The toilet block and campsite at the Harrison’s Rocks car park is currently closed because the building is unsafe.
During the winter, water leaked directly onto the fuse boxes in the toilet block causing serious damage and making the building unsafe for use. The campsite relies on these facilities and so it is also closed – please do not use the campsite as serious sanitation problems are likely as a result. Alternative nearby campsites are available with the nearest being Manor Court campsite, near Tunbridge Wells.
Before going into detail on the current situation and future of the car park, campsite and toilet block, it’s useful to give some background to the slightly complicated ownership and lease situation which relates to this car park area. Whilst the BMC owns the crag itself and land immediately around it, it does not own the car park, campsite or toilet block. This area is owned by the Forestry Commission (FC) and is currently leased to Sport England until November 2014. Sport England (SE) has a management contract with the BMC to look after the car park area and day to day management is looked after by Soft Rock Ltd. The BMC currently receives funding from SE for this, and in turn pays Soft Rock. However after November 2014, no further funding is available, and the BMC does not have the means or capacity to run a car park, campsite and toilet block itself, so the lease will revert to the FC. This was the case before the water damage occurred to the toilet block.
The BMC has met with the FC and SE several times over the last year or so, in order to discuss what will happen to the car park area once the current lease finishes. SE have confirmed that they are unable to continue to fund running the site as it does not meet the objectives of their organisation. The FC do not have a nearby team that could easily look after the site, and given recent budget cut backs are unable to contract the work out or regularly commit staff time to look after the site from a distance. The FC have investigated the possibility of pay to park schemes but this would not generate enough revenue to cover costs. They have therefore advised us that once the lease expires, they plan to demolish the toilet block, remove the campsite, close the lower part of the car park (due to erosion problems on the ramp leading from the upper to lower car park) and re-landscape the upper car park to maximise the number of car that can be parked there. This should maintain the current number of car spaces available in both areas of the existing car park through better design.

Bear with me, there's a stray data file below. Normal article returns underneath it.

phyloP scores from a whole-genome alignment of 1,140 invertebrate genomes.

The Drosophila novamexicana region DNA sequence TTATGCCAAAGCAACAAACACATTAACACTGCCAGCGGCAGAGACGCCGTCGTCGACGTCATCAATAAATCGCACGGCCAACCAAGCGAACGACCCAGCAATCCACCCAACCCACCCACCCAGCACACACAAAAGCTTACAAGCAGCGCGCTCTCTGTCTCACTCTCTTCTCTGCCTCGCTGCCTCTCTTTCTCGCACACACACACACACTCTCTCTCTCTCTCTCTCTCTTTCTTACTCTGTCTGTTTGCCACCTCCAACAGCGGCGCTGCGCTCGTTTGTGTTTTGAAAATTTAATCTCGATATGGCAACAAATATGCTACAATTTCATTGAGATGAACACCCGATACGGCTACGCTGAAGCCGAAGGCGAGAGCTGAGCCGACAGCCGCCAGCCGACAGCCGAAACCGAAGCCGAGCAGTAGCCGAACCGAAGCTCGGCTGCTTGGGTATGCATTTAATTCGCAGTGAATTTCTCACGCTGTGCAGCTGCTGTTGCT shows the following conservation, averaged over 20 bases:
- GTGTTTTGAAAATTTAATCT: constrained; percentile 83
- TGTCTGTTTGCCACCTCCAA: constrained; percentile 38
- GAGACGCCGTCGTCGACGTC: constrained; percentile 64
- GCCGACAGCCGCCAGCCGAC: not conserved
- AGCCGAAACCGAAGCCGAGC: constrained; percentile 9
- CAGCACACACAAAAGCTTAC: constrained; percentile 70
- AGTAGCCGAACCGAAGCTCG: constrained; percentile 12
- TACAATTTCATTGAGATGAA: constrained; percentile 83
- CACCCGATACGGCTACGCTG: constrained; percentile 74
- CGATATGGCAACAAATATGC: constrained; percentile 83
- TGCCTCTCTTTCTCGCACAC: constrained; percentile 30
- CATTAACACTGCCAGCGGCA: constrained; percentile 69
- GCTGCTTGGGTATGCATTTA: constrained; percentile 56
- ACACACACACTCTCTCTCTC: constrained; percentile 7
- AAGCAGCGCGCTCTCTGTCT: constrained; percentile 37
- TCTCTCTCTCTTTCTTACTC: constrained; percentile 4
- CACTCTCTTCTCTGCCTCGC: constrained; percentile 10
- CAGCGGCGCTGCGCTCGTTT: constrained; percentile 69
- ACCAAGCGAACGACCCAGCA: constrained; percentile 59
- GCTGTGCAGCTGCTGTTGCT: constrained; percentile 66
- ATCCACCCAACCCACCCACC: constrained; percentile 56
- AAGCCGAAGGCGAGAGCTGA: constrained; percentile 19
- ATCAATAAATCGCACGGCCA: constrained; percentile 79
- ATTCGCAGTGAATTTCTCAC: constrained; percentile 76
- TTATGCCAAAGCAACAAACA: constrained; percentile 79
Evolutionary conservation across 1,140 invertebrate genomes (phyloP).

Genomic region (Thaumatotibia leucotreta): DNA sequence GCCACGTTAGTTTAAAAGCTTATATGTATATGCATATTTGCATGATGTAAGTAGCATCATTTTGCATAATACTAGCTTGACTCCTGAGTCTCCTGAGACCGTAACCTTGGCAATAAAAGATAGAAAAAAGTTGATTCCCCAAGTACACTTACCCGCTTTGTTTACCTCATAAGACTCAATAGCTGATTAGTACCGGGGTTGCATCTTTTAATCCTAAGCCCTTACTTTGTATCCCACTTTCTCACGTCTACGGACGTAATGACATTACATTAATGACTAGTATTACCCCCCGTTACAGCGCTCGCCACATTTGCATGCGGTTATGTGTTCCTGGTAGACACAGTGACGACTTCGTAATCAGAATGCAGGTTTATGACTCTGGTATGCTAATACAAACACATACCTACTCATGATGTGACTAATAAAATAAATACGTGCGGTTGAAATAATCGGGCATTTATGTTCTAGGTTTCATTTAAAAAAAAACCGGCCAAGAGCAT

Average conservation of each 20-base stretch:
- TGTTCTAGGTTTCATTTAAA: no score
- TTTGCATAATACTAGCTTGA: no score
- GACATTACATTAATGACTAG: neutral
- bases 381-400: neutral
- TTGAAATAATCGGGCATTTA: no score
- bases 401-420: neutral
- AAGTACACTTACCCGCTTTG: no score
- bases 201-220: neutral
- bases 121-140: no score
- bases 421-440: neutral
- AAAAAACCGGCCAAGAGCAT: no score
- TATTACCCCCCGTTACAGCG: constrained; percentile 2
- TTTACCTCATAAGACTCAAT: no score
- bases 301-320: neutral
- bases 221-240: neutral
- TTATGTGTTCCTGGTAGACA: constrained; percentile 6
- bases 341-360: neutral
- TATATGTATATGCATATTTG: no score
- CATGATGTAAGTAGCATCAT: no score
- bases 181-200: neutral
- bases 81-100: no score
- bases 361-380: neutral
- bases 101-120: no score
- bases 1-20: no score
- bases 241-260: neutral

SE obtained quotes for repairing the toilet block, however the cost of this was too high to be justified for a building that will be demolished in 18 months’ time. This obviously has the unfortunate knock on effect that the campsite is unusable for the remaining 18 months of the lease. However the BMC thinks that a far better use of the money SE have set aside for repairs, would be to use it in re-landscaping the upper car park to provide as many spaces as possible, rather than invested in a resource that only has an 18 month lifespan. SE and the FC have agreed to this approach and currently specialists are working on plans for the redesigned car park.
Clearly, the loss of the campsite and toilet block is a real shame for the climbing community and other users of the Rocks, however, taking a pragmatic approach to the information we have been presented with, this seems like the best option. Ultimately, the main concern is that access to the crag itself is still possible and without the car park this would be considerably harder. So the car park is the bottom line, and whilst the campsite and toilet block are fantastic, useful features, they themselves don’t provide access to the crag. In an ideal world all three would remain but given the budget constraints of the two other organisations involved and the fact that the BMC doesn’t have the capacity to manage and maintain a car park, toilet block and campsite, making sure that the car park is as good as it can be is the prime concern.
Please don’t be tempted to use the campsite – without the toilet block available and with large numbers of people within a small area, the area around the car park could quickly develop into a serious problem for sanitation.
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